Waste Not

How dare we disregard local organic dairy

Waste Not

Story by Lara Bockenstedt, Op/Ed Editor

While grocery shopping recently within the dairy aisle of Just Local Food Co-op in Eau Claire, I arrived at the selection of milk, choosing the glass bottle from Crystal Ball Farms. As I checked out, an employee said it came from a local farm and if I returned the empty bottle, I would be refunded for the bottle.

After milking my research skills for all they’re worth and talking to folks at Crystal Ball Farms, I realized the monetary compensation for returning a glass bottle is tiny in comparison to the positive effect of supporting organic dairy farms.

The direction the dairy industry’s heading is hopeful, as well as disconcerting.

An article in the New York Times, “How Growth in Dairy is Affecting the Environment,” cites that the dairy industry is expected to grow by 50 percent between 2005 and 2050. Of American milk, 20 percent is produced in the San Joaquin Valley of California. Here, air pollution has become a concern to environmentalists and residents thanks to airborne pollution particles, which put those in close proximity at risk of heart attacks and strokes.

In Osceola, Wisc., mindful preparation is exercised in every step. According to Jessi Fouks, creamery manager at Crystal Ball Farms, they grow the same grass their cows eat and closely monitor the health of each of the 60-100 cows producing roughly 18,000-20,000 lbs. of milk per week.

Unlike most dairy farms, when milk is ready to be brought to the stores, it’s put in glass bottles rather than plastic, reflecting their green initiative. If any extra milk is produced, the raw content is sent to creameries so that not a measly two percent goes to waste.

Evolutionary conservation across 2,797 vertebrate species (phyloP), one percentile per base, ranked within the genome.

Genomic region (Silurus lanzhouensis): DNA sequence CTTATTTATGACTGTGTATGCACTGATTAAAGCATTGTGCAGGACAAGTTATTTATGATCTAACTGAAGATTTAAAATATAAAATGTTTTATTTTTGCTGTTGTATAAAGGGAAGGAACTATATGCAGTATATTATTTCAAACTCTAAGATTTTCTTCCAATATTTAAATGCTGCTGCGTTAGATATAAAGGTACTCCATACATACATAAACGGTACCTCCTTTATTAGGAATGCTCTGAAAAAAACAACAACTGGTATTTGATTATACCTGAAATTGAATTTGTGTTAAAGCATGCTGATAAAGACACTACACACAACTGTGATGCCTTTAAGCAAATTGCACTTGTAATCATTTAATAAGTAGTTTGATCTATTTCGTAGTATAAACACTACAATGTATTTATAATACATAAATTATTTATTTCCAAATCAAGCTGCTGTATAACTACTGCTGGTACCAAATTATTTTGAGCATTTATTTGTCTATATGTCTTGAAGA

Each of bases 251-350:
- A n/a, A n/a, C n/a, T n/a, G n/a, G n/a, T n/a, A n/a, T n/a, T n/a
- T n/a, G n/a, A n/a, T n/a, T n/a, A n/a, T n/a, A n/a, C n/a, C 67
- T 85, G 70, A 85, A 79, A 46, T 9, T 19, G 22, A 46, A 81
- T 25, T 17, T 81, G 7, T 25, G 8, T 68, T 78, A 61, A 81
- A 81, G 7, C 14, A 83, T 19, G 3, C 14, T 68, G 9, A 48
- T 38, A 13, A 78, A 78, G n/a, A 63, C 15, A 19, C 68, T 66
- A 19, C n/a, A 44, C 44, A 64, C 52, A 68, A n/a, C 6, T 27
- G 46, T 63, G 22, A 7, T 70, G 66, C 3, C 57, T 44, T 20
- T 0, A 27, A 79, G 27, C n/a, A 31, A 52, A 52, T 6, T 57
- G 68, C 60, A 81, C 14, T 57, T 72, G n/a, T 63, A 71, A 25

Fouks sees the push for organic, local food creating a positive change in the dairy industry. The increase in demand has largely come from co-ops such as Just Local Foods as well as smaller cafes and restaurants.

Having grown up on a dairy farm where she saw her uncle pay similar levels of attention to dairy production, Fouks said she values their method as well as treatment of animals. The cows are happy, she said.

She has witnessed the pressure for other small dairy farms to make way for larger dairy corporations. “A lot is lost from that small farm concept,” she said.

Dairy Farms must be operating organically, at minimum, for 36 months in order to be certified, according to the United States Department of Agriculture, making it necessary for farms considering the switch to apply an intense organic systems plan. Skimming the surface isn’t a choice in this operational change.

The same article stated that around 80 percent of organic dairy farms reside in the Northeast and Upper Midwest. Crying over spilled milk by supporting conventional dairy farms is a loose argument when there are many alternatives in our local neighborhood grocery.  

Around six months ago I visited the Radichino organic dairy farm in Ischia di Castro, Italy. Milling around the green fields, I saw goats and cows roaming and eating grass under warm sunlight. Family members guided our group of students through the process of collecting milk and preparing cheese. As we began to make pecorino cheese, temperatures and other measurements were closely guarded. They told us the process was different every day seeing as there were a multitude of numbers one must watch.

It became clear the organic dairy industry is an art monitored by science.

I witnessed slow food in action and how this family tradition is supported by surrounding communities. In the wave of high demands, this attention to detail has been sidelined as farmers are put increasingly under pressure.

Demand for the dairy industry will continue to grow. However by investing in our local farmers, we can make sure the environment and animals aren’t spoilt in the process.